As I may have written sometime in the past, I grew up in metro Detroit, as did my husband. Car culture is a real thing in Detroit and I remember two main events associated it. The first, the North American International Auto Show held in Cobo Hall every year. My father who sold things to the auto companies (mainly Ford and we thus always drove Fords) would go there to represent his company (name Bosch was always involved, American or Robert Bosch Corporation). The coverage was intense in the newspapers—new models of cars, scantily clad women posing next to them (which scandalized my proto-feminist self), and general lauding of anything automotive. The other major event was the collective bargaining between the United Auto Workers and the Big Three with the critical question of whether the labor union would go on strike. It made people nervous but also excited to stick it to the corporate overlords. Labor unions, we like to say in Michigan, brought you the middle class.
Leaving Michigan, my rejection of car culture has been pretty complete. We went for a blissful two-year period in Portland, Oregon not even owning a car as transit is so good and we had access to Zipcar. But the move to Charlottesville induced car ownership and we bought a Prius. It has been a workhorse—you can put an amazing amount of lumber in one of those cars. It has been sent back to Oregon for retirement. (And a higher resale than obtainable in VA, where at one time the legislature voted to make low emissions vehicles pay an annual excise tax as they weren’t consuming enough petrol and paying enough gas taxes!)
One can’t live carless here—what did we do? We bought a Tesla! A Model 3. (Public employee, after all.) I’ve decided to name her Tallulah, the Tesla. Zipcar uses alliterations with all their cars: Pokie the Prius, Simon the Subaru, and Moriah the Mercedes. (Made the last one up, pretty sure there are no Mercedes in that fleet.)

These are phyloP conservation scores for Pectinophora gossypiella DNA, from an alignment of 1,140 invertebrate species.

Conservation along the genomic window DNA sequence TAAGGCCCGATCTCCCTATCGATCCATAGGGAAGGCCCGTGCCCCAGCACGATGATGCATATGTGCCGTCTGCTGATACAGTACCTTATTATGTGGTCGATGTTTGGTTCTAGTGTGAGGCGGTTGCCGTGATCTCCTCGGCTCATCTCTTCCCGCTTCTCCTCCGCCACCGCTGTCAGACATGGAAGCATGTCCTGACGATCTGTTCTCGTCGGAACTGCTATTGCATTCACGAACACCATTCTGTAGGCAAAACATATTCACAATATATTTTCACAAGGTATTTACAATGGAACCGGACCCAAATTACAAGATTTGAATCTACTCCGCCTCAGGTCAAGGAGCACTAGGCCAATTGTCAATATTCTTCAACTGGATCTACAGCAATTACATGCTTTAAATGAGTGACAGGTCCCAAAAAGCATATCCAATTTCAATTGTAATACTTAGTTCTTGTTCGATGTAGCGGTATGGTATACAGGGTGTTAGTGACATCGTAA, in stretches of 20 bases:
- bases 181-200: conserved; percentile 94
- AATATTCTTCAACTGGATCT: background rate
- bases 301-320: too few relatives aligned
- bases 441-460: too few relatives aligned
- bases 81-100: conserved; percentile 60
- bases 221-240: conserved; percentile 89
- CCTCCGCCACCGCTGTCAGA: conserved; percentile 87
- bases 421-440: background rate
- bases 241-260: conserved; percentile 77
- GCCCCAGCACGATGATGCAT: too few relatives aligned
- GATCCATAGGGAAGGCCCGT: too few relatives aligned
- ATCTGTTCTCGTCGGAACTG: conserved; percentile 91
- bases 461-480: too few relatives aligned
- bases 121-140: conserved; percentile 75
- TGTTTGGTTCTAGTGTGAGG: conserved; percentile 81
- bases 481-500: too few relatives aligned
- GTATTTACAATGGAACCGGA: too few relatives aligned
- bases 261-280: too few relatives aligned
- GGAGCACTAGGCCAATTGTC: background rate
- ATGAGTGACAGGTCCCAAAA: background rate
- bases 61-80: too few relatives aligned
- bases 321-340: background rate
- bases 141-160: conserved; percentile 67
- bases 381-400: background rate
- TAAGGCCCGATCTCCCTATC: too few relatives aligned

I can’t believe how enamored I am with Tallulah. My inner Detroiter has reemerged. Take city streets? No! I want the by-pass so I can accelerate and get the private and silent thrill of speed. Inside the car doesn’t look much like a normal car—essentially the interior is a steering wheel and a large IPad.
But you can tell it is Silicon Valley bros in charge. We took it to a faculty party and the eight-year old son of one of my colleagues told us to look at something cool called “emissions testing.” What can that be about? It’s an electric car.
But—he found it hilarious as I’m afraid did my husband—emissions testing is a joke setting that you can make the car fart when you use your turn signal (yep, there’s a menu of different types). The noises, moreover, can move around from seat to seat and surprise riders in your vehicle. Apparently, these are called “Easter Eggs” – little gifts from Tesla that make driving more fun like giving you a rainbow road and making the car’s icon on the screen the Mars Curiosity Rover. There’s something about Monty Python (hope it is the Philosopher’s Drinking Song) that I’ve not yet tried.
For us though the biggest thrill is our (longstanding) license plate now really saying something. It reads: “TAX CO2”.